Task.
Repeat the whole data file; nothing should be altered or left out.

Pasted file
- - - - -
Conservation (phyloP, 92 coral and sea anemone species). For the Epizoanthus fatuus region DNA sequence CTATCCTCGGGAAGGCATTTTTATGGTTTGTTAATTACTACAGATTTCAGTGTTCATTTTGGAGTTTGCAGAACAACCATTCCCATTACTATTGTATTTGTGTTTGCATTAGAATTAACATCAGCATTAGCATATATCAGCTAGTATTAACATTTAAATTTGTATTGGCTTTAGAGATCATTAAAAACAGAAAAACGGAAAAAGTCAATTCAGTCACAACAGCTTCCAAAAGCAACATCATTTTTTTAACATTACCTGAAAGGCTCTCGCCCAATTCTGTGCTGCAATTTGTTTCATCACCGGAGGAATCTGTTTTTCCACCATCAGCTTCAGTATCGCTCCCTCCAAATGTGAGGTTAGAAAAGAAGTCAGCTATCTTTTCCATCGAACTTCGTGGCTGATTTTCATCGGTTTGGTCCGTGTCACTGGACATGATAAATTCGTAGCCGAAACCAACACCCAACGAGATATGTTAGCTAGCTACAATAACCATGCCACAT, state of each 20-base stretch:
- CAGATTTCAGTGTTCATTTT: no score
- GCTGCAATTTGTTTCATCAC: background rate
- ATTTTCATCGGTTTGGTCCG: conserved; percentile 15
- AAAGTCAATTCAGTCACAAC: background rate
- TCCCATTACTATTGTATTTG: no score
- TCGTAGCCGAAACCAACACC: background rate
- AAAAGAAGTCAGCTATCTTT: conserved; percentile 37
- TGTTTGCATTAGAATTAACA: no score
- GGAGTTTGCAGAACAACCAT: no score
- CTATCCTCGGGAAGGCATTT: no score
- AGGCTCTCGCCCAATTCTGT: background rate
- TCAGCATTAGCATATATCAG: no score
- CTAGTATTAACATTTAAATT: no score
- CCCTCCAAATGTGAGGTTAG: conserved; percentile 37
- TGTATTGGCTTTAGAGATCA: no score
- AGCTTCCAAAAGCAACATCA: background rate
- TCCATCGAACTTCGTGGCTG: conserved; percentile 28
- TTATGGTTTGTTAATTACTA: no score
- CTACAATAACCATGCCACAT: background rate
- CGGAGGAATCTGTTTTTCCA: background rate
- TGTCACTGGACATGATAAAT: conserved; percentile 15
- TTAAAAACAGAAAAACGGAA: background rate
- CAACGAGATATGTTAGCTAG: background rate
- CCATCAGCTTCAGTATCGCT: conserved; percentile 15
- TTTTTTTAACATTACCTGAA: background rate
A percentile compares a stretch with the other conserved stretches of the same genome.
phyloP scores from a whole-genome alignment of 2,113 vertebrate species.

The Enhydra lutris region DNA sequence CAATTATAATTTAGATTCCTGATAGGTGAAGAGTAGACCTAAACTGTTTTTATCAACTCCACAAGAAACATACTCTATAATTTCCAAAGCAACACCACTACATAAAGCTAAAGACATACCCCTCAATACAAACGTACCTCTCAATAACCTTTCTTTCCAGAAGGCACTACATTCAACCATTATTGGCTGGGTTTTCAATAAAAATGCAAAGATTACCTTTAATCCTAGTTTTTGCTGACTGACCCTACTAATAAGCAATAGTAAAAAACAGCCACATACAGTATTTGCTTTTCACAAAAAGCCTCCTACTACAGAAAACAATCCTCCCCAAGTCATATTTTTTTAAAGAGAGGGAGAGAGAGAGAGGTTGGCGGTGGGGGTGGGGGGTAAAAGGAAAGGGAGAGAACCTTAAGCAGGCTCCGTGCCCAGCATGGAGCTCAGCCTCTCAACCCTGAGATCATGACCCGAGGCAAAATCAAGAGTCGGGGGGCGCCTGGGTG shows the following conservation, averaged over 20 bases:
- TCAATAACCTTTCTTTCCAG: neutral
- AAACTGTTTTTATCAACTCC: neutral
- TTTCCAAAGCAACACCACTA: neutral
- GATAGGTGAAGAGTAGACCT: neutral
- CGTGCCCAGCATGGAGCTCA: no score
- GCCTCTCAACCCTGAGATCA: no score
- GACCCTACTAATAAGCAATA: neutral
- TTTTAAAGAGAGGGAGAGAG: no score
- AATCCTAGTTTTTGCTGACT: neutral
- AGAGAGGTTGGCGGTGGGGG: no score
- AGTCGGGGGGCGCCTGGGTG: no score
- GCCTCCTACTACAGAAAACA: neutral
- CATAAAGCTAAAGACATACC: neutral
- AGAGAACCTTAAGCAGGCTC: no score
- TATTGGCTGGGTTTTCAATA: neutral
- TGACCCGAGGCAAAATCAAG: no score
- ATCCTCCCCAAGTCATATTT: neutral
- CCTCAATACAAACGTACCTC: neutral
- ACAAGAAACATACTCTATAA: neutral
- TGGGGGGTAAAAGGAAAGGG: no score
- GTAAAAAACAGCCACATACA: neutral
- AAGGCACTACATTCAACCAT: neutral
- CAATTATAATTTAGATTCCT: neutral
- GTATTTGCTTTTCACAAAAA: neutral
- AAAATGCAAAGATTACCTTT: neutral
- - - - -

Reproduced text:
Conservation (phyloP, 92 coral and sea anemone species). For the Epizoanthus fatuus region DNA sequence CTATCCTCGGGAAGGCATTTTTATGGTTTGTTAATTACTACAGATTTCAGTGTTCATTTTGGAGTTTGCAGAACAACCATTCCCATTACTATTGTATTTGTGTTTGCATTAGAATTAACATCAGCATTAGCATATATCAGCTAGTATTAACATTTAAATTTGTATTGGCTTTAGAGATCATTAAAAACAGAAAAACGGAAAAAGTCAATTCAGTCACAACAGCTTCCAAAAGCAACATCATTTTTTTAACATTACCTGAAAGGCTCTCGCCCAATTCTGTGCTGCAATTTGTTTCATCACCGGAGGAATCTGTTTTTCCACCATCAGCTTCAGTATCGCTCCCTCCAAATGTGAGGTTAGAAAAGAAGTCAGCTATCTTTTCCATCGAACTTCGTGGCTGATTTTCATCGGTTTGGTCCGTGTCACTGGACATGATAAATTCGTAGCCGAAACCAACACCCAACGAGATATGTTAGCTAGCTACAATAACCATGCCACAT, state of each 20-base stretch:
- CAGATTTCAGTGTTCATTTT: no score
- GCTGCAATTTGTTTCATCAC: background rate
- ATTTTCATCGGTTTGGTCCG: conserved; percentile 15
- AAAGTCAATTCAGTCACAAC: background rate
- TCCCATTACTATTGTATTTG: no score
- TCGTAGCCGAAACCAACACC: background rate
- AAAAGAAGTCAGCTATCTTT: conserved; percentile 37
- TGTTTGCATTAGAATTAACA: no score
- GGAGTTTGCAGAACAACCAT: no score
- CTATCCTCGGGAAGGCATTT: no score
- AGGCTCTCGCCCAATTCTGT: background rate
- TCAGCATTAGCATATATCAG: no score
- CTAGTATTAACATTTAAATT: no score
- CCCTCCAAATGTGAGGTTAG: conserved; percentile 37
- TGTATTGGCTTTAGAGATCA: no score
- AGCTTCCAAAAGCAACATCA: background rate
- TCCATCGAACTTCGTGGCTG: conserved; percentile 28
- TTATGGTTTGTTAATTACTA: no score
- CTACAATAACCATGCCACAT: background rate
- CGGAGGAATCTGTTTTTCCA: background rate
- TGTCACTGGACATGATAAAT: conserved; percentile 15
- TTAAAAACAGAAAAACGGAA: background rate
- CAACGAGATATGTTAGCTAG: background rate
- CCATCAGCTTCAGTATCGCT: conserved; percentile 15
- TTTTTTTAACATTACCTGAA: background rate
A percentile compares a stretch with the other conserved stretches of the same genome.
phyloP scores from a whole-genome alignment of 2,113 vertebrate species.

The Enhydra lutris region DNA sequence CAATTATAATTTAGATTCCTGATAGGTGAAGAGTAGACCTAAACTGTTTTTATCAACTCCACAAGAAACATACTCTATAATTTCCAAAGCAACACCACTACATAAAGCTAAAGACATACCCCTCAATACAAACGTACCTCTCAATAACCTTTCTTTCCAGAAGGCACTACATTCAACCATTATTGGCTGGGTTTTCAATAAAAATGCAAAGATTACCTTTAATCCTAGTTTTTGCTGACTGACCCTACTAATAAGCAATAGTAAAAAACAGCCACATACAGTATTTGCTTTTCACAAAAAGCCTCCTACTACAGAAAACAATCCTCCCCAAGTCATATTTTTTTAAAGAGAGGGAGAGAGAGAGAGGTTGGCGGTGGGGGTGGGGGGTAAAAGGAAAGGGAGAGAACCTTAAGCAGGCTCCGTGCCCAGCATGGAGCTCAGCCTCTCAACCCTGAGATCATGACCCGAGGCAAAATCAAGAGTCGGGGGGCGCCTGGGTG shows the following conservation, averaged over 20 bases:
- TCAATAACCTTTCTTTCCAG: neutral
- AAACTGTTTTTATCAACTCC: neutral
- TTTCCAAAGCAACACCACTA: neutral
- GATAGGTGAAGAGTAGACCT: neutral
- CGTGCCCAGCATGGAGCTCA: no score
- GCCTCTCAACCCTGAGATCA: no score
- GACCCTACTAATAAGCAATA: neutral
- TTTTAAAGAGAGGGAGAGAG: no score
- AATCCTAGTTTTTGCTGACT: neutral
- AGAGAGGTTGGCGGTGGGGG: no score
- AGTCGGGGGGCGCCTGGGTG: no score
- GCCTCCTACTACAGAAAACA: neutral
- CATAAAGCTAAAGACATACC: neutral
- AGAGAACCTTAAGCAGGCTC: no score
- TATTGGCTGGGTTTTCAATA: neutral
- TGACCCGAGGCAAAATCAAG: no score
- ATCCTCCCCAAGTCATATTT: neutral
- CCTCAATACAAACGTACCTC: neutral
- ACAAGAAACATACTCTATAA: neutral
- TGGGGGGTAAAAGGAAAGGG: no score
- GTAAAAAACAGCCACATACA: neutral
- AAGGCACTACATTCAACCAT: neutral
- CAATTATAATTTAGATTCCT: neutral
- GTATTTGCTTTTCACAAAAA: neutral
- AAAATGCAAAGATTACCTTT: neutral